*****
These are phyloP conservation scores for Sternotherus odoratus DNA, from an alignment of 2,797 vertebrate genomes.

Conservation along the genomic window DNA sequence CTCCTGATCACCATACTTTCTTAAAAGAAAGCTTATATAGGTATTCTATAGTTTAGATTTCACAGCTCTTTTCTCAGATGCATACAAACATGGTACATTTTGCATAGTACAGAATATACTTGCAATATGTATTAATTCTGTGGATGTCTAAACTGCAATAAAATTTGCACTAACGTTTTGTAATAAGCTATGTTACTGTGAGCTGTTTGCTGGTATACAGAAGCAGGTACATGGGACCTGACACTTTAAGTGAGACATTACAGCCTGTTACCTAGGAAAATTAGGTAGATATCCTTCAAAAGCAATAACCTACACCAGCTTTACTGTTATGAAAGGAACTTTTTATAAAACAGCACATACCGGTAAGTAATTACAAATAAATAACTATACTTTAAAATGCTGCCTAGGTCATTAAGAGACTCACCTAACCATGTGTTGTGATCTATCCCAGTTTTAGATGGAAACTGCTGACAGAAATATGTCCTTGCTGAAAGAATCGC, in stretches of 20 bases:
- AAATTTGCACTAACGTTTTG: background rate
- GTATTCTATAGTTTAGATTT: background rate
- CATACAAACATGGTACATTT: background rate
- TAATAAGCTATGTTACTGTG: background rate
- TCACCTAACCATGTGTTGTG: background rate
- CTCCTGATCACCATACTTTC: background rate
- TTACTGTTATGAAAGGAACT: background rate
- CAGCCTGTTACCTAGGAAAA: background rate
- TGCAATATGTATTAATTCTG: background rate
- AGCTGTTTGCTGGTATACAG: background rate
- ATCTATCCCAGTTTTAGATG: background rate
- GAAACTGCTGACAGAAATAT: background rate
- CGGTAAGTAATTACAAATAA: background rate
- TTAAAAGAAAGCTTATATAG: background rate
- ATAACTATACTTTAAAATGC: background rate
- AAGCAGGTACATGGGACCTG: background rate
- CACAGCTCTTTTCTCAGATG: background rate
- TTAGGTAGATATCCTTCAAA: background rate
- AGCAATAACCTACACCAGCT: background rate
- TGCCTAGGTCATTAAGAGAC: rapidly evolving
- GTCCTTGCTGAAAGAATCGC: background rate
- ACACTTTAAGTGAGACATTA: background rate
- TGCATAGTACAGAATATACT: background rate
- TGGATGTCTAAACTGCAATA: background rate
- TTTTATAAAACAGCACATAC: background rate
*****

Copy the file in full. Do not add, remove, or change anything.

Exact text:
These are phyloP conservation scores for Sternotherus odoratus DNA, from an alignment of 2,797 vertebrate genomes.

Conservation along the genomic window DNA sequence CTCCTGATCACCATACTTTCTTAAAAGAAAGCTTATATAGGTATTCTATAGTTTAGATTTCACAGCTCTTTTCTCAGATGCATACAAACATGGTACATTTTGCATAGTACAGAATATACTTGCAATATGTATTAATTCTGTGGATGTCTAAACTGCAATAAAATTTGCACTAACGTTTTGTAATAAGCTATGTTACTGTGAGCTGTTTGCTGGTATACAGAAGCAGGTACATGGGACCTGACACTTTAAGTGAGACATTACAGCCTGTTACCTAGGAAAATTAGGTAGATATCCTTCAAAAGCAATAACCTACACCAGCTTTACTGTTATGAAAGGAACTTTTTATAAAACAGCACATACCGGTAAGTAATTACAAATAAATAACTATACTTTAAAATGCTGCCTAGGTCATTAAGAGACTCACCTAACCATGTGTTGTGATCTATCCCAGTTTTAGATGGAAACTGCTGACAGAAATATGTCCTTGCTGAAAGAATCGC, in stretches of 20 bases:
- AAATTTGCACTAACGTTTTG: background rate
- GTATTCTATAGTTTAGATTT: background rate
- CATACAAACATGGTACATTT: background rate
- TAATAAGCTATGTTACTGTG: background rate
- TCACCTAACCATGTGTTGTG: background rate
- CTCCTGATCACCATACTTTC: background rate
- TTACTGTTATGAAAGGAACT: background rate
- CAGCCTGTTACCTAGGAAAA: background rate
- TGCAATATGTATTAATTCTG: background rate
- AGCTGTTTGCTGGTATACAG: background rate
- ATCTATCCCAGTTTTAGATG: background rate
- GAAACTGCTGACAGAAATAT: background rate
- CGGTAAGTAATTACAAATAA: background rate
- TTAAAAGAAAGCTTATATAG: background rate
- ATAACTATACTTTAAAATGC: background rate
- AAGCAGGTACATGGGACCTG: background rate
- CACAGCTCTTTTCTCAGATG: background rate
- TTAGGTAGATATCCTTCAAA: background rate
- AGCAATAACCTACACCAGCT: background rate
- TGCCTAGGTCATTAAGAGAC: rapidly evolving
- GTCCTTGCTGAAAGAATCGC: background rate
- ACACTTTAAGTGAGACATTA: background rate
- TGCATAGTACAGAATATACT: background rate
- TGGATGTCTAAACTGCAATA: background rate
- TTTTATAAAACAGCACATAC: background rate